That fall, however, I noticed two disturbing things about the Jag. First, when looking closely at the car after washing it one day, I saw nearly every inch of it was covered with small, nearly-microscopic rust pinholes. This told me immediately that the car been the recipient of a quick “Earl Scheib-style,” $99 paint job before it was set out of the dealer’s lot and it was covered with rust underneath. The second issue was that as the fall season arrived and overnight temperatures dropped, the Jaguar (which lived outside) was beginning to experience difficulty starting. The idea of Maggie and Ginger in that car through the winter suddenly seemed like a really bad idea, and so I became determined to sell it quick.

Selling a car then meant listing it in the newspaper’s cars for sale classified ad section. Maggie and I discussed at length the right price to put on it. I wanted to price it for the same $6995 figure it had been on the used car lot when purchased it in the spring. I figured that number would give me plenty of room to negotiate down since we really only had a bit more than $5k into the car. Our ad went live in the paper the following week, followed by zero calls. No responses, no nibbles, nothing for a week. The paper called and offered a renewal for another week for half price. We debated on dropping the price to $5995 but decided to let it ride at $6995 for another week. And then we got the call.

A middle-aged guy called saying he worked at the University of Minnesota and had seen our ad and wanted to know if the car was still available, and if so, would it be possible for him to come and see it and bring his friend, an English car specialist along. We scheduled a time that week after work and they arrived. The car was in our driveway, and I went inside to let them examine it without me hovering. After about 20 minutes they rang the bell. He announced he was indeed interested in the car and would like to return on Saturday. Would I allow him to take the car to a British car mechanic he knew? Might it be possible to have the car for a few hours on Saturday morning? Not having any other prospects, I agreed.

When they left, Maggie and I talked. Who knew what the mechanic would find? The car had worked flawlessly for us, and uncharacteristically for me, I’d never even checked the fluids (other than oil) or taken it to a mechanic. We just drove it. I feared that although I’d put a good coat of wax on the car, the rust pinholes might reappear. And of course, the general condition of the starter, engine, and transmission, were mysteries to me. What might be wrong? It was a British-made car from the ’70s, without a reputation for great reliability.  We were asking $6995 in the paper, but would have been thrilled to $5995, what we’d nearly listed it for. I cautioned Maggie if they found anything substantial, we might have to go well below that. We agreed we didn’t want to take less than $5k for the car if we could help it, but would need to be ready to consider and discuss sub-$5k offers. Then the two guys showed back up with the car and I met them in the driveway.

I liked the two guys and hoped they would end up with the car. They talked carefully about what they’d learned from the mechanic, reading from a list, carefully trying not to say anything that might hurt my feelings. As they showed me small nicks in the paint here and there, pointed to the age of the tires, and some worn carpet, I began to think, “Sheesh, maybe they didn’t find anything wrong,” and it turns out I was right. The mechanic had judged the car to be in good mechanical condition. Then they came to the part when they needed to make me an offer. They’d clearly rehearsed this.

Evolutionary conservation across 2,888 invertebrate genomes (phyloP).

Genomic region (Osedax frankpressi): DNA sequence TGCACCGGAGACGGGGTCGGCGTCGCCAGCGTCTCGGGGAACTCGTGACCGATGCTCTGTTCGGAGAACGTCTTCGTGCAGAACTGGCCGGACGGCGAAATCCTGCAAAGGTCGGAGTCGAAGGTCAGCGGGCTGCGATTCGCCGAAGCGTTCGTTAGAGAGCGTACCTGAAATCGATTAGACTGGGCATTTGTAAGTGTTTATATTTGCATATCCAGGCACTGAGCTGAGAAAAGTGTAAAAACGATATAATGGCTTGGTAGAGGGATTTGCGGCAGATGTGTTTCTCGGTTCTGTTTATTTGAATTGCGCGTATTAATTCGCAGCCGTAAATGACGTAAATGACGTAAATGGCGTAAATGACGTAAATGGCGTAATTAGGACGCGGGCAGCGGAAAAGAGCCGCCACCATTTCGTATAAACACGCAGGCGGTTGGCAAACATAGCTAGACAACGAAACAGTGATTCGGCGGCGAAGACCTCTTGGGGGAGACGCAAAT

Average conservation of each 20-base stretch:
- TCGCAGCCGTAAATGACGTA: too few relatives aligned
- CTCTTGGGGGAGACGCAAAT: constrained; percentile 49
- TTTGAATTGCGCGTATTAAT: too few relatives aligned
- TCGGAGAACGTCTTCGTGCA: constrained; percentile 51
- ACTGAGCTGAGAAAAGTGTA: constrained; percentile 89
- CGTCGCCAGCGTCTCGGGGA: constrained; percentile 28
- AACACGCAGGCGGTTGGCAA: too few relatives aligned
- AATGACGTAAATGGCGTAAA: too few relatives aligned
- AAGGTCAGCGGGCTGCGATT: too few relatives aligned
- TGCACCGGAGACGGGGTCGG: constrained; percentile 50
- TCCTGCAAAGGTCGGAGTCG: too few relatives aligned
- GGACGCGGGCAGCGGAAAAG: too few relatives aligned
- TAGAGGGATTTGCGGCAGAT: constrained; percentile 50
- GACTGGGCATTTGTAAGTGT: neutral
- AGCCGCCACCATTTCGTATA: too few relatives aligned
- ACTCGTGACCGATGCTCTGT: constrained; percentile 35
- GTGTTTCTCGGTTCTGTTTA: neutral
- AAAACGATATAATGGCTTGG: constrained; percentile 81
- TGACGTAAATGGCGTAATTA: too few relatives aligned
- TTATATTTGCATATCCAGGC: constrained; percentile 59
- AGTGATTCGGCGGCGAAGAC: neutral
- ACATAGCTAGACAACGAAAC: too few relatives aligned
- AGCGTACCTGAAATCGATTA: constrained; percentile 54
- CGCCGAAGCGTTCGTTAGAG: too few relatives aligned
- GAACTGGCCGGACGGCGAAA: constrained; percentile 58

One of the two, with the other one alternating his gaze intently from me to his partner, said, “Okay, we know you are asking $6995 for the car, but after looking it all over and seeing the things we’ll need to fix, we’re prepared to offer you $6500 for it.” He paused briefly as I looked at him and said nothing. Then he continued, “But, we know you were expecting more, so here is what we are thinking. How about if we agree to split the difference, and we’ll give you $6750 for the car? What would you say to that?” I waited a long minute to get my breathing under control and fight the urge to grin and then said, “Well, that is less than what we were hoping, so would you excuse me while I discuss this with my wife, who is in the house?” And I turned and left. I came into the kitchen where Maggie was feeding Ginger a snack. I poured myself some coffee, sat down at the table, and began to read the paper. After a while, Maggie looked out the window and saw the two guys walking around the Jaguar, and asked me what I was doing. I said, “Oh, you and I are having a discussion on how low we’re willing to go to sell the car.” She nodded and went back to feeding Ginger. I finished the funnies and the sports section, and 15 minutes later finally went back outside. While I knew they were more than likely to come up with another $100, it didn’t seem fair. So I told them we’d decided to accept their offer, but not before moaning a bit about it. They provided me the cash, I signed and gave them the title and they were gone. When I came back into the house and showed Maggie the $6750 in cash, she was pleased. But this is not the end of the story.